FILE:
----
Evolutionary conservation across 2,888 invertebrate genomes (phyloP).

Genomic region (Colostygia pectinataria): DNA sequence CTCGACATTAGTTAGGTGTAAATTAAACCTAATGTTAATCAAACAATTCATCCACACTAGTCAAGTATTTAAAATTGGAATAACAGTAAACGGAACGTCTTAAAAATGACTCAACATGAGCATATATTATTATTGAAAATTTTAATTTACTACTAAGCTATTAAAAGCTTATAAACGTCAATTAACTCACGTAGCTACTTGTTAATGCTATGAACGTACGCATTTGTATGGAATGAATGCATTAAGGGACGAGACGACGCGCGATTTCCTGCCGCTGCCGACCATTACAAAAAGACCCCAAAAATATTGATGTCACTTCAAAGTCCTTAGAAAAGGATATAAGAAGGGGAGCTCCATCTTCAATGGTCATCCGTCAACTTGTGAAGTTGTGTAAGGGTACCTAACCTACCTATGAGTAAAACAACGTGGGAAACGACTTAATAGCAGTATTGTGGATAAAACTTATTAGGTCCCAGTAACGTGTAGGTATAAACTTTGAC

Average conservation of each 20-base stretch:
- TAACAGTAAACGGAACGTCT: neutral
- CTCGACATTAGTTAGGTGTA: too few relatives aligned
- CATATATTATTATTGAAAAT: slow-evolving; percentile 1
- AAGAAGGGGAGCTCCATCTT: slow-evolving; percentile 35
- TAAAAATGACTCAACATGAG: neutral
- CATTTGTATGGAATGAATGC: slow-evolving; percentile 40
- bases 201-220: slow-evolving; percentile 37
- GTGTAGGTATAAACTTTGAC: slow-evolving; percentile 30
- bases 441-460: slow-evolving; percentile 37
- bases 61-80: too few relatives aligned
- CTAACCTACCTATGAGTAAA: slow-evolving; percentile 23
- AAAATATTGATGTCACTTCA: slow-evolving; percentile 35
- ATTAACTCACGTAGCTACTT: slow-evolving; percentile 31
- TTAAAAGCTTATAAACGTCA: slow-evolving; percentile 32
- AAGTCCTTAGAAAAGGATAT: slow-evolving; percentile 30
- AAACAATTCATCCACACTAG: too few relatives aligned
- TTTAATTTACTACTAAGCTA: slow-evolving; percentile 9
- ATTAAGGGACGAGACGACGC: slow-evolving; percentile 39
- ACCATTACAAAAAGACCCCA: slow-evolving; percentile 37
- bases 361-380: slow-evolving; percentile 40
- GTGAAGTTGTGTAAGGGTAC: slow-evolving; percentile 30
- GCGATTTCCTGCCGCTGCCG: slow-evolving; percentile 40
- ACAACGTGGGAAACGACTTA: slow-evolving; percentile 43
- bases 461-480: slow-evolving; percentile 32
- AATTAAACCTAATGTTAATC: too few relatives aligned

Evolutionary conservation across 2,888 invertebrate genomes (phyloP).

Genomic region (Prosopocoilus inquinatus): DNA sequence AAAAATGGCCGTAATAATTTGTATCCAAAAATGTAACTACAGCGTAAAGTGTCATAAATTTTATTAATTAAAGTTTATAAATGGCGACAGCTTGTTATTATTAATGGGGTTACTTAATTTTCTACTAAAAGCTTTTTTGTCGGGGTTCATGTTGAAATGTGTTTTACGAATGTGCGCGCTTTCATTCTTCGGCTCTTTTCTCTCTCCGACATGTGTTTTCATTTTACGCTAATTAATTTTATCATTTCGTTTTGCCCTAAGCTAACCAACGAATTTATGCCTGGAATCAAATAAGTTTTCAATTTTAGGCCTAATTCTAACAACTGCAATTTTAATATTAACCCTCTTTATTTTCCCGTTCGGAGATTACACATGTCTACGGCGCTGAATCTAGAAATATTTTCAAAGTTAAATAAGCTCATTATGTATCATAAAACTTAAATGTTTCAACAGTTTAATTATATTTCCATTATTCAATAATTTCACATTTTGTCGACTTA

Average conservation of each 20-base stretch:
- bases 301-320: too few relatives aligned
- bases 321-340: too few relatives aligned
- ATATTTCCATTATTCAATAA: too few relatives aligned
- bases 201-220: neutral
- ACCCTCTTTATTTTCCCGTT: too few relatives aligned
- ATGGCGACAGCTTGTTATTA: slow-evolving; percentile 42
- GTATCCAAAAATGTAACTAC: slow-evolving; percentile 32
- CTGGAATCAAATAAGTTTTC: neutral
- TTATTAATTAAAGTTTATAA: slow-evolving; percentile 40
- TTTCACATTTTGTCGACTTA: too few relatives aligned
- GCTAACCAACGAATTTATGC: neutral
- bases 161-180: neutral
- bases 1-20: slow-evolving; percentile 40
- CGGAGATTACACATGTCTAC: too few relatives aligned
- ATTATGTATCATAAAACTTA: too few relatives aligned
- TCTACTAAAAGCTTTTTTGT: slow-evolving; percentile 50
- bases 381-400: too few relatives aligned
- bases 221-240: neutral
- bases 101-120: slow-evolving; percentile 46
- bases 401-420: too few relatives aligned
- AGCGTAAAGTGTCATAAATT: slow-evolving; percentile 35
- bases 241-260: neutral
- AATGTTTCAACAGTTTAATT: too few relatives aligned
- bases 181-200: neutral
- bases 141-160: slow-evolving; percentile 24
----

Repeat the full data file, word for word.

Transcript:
Evolutionary conservation across 2,888 invertebrate genomes (phyloP).

Genomic region (Colostygia pectinataria): DNA sequence CTCGACATTAGTTAGGTGTAAATTAAACCTAATGTTAATCAAACAATTCATCCACACTAGTCAAGTATTTAAAATTGGAATAACAGTAAACGGAACGTCTTAAAAATGACTCAACATGAGCATATATTATTATTGAAAATTTTAATTTACTACTAAGCTATTAAAAGCTTATAAACGTCAATTAACTCACGTAGCTACTTGTTAATGCTATGAACGTACGCATTTGTATGGAATGAATGCATTAAGGGACGAGACGACGCGCGATTTCCTGCCGCTGCCGACCATTACAAAAAGACCCCAAAAATATTGATGTCACTTCAAAGTCCTTAGAAAAGGATATAAGAAGGGGAGCTCCATCTTCAATGGTCATCCGTCAACTTGTGAAGTTGTGTAAGGGTACCTAACCTACCTATGAGTAAAACAACGTGGGAAACGACTTAATAGCAGTATTGTGGATAAAACTTATTAGGTCCCAGTAACGTGTAGGTATAAACTTTGAC

Average conservation of each 20-base stretch:
- TAACAGTAAACGGAACGTCT: neutral
- CTCGACATTAGTTAGGTGTA: too few relatives aligned
- CATATATTATTATTGAAAAT: slow-evolving; percentile 1
- AAGAAGGGGAGCTCCATCTT: slow-evolving; percentile 35
- TAAAAATGACTCAACATGAG: neutral
- CATTTGTATGGAATGAATGC: slow-evolving; percentile 40
- bases 201-220: slow-evolving; percentile 37
- GTGTAGGTATAAACTTTGAC: slow-evolving; percentile 30
- bases 441-460: slow-evolving; percentile 37
- bases 61-80: too few relatives aligned
- CTAACCTACCTATGAGTAAA: slow-evolving; percentile 23
- AAAATATTGATGTCACTTCA: slow-evolving; percentile 35
- ATTAACTCACGTAGCTACTT: slow-evolving; percentile 31
- TTAAAAGCTTATAAACGTCA: slow-evolving; percentile 32
- AAGTCCTTAGAAAAGGATAT: slow-evolving; percentile 30
- AAACAATTCATCCACACTAG: too few relatives aligned
- TTTAATTTACTACTAAGCTA: slow-evolving; percentile 9
- ATTAAGGGACGAGACGACGC: slow-evolving; percentile 39
- ACCATTACAAAAAGACCCCA: slow-evolving; percentile 37
- bases 361-380: slow-evolving; percentile 40
- GTGAAGTTGTGTAAGGGTAC: slow-evolving; percentile 30
- GCGATTTCCTGCCGCTGCCG: slow-evolving; percentile 40
- ACAACGTGGGAAACGACTTA: slow-evolving; percentile 43
- bases 461-480: slow-evolving; percentile 32
- AATTAAACCTAATGTTAATC: too few relatives aligned

Evolutionary conservation across 2,888 invertebrate genomes (phyloP).

Genomic region (Prosopocoilus inquinatus): DNA sequence AAAAATGGCCGTAATAATTTGTATCCAAAAATGTAACTACAGCGTAAAGTGTCATAAATTTTATTAATTAAAGTTTATAAATGGCGACAGCTTGTTATTATTAATGGGGTTACTTAATTTTCTACTAAAAGCTTTTTTGTCGGGGTTCATGTTGAAATGTGTTTTACGAATGTGCGCGCTTTCATTCTTCGGCTCTTTTCTCTCTCCGACATGTGTTTTCATTTTACGCTAATTAATTTTATCATTTCGTTTTGCCCTAAGCTAACCAACGAATTTATGCCTGGAATCAAATAAGTTTTCAATTTTAGGCCTAATTCTAACAACTGCAATTTTAATATTAACCCTCTTTATTTTCCCGTTCGGAGATTACACATGTCTACGGCGCTGAATCTAGAAATATTTTCAAAGTTAAATAAGCTCATTATGTATCATAAAACTTAAATGTTTCAACAGTTTAATTATATTTCCATTATTCAATAATTTCACATTTTGTCGACTTA

Average conservation of each 20-base stretch:
- bases 301-320: too few relatives aligned
- bases 321-340: too few relatives aligned
- ATATTTCCATTATTCAATAA: too few relatives aligned
- bases 201-220: neutral
- ACCCTCTTTATTTTCCCGTT: too few relatives aligned
- ATGGCGACAGCTTGTTATTA: slow-evolving; percentile 42
- GTATCCAAAAATGTAACTAC: slow-evolving; percentile 32
- CTGGAATCAAATAAGTTTTC: neutral
- TTATTAATTAAAGTTTATAA: slow-evolving; percentile 40
- TTTCACATTTTGTCGACTTA: too few relatives aligned
- GCTAACCAACGAATTTATGC: neutral
- bases 161-180: neutral
- bases 1-20: slow-evolving; percentile 40
- CGGAGATTACACATGTCTAC: too few relatives aligned
- ATTATGTATCATAAAACTTA: too few relatives aligned
- TCTACTAAAAGCTTTTTTGT: slow-evolving; percentile 50
- bases 381-400: too few relatives aligned
- bases 221-240: neutral
- bases 101-120: slow-evolving; percentile 46
- bases 401-420: too few relatives aligned
- AGCGTAAAGTGTCATAAATT: slow-evolving; percentile 35
- bases 241-260: neutral
- AATGTTTCAACAGTTTAATT: too few relatives aligned
- bases 181-200: neutral
- bases 141-160: slow-evolving; percentile 24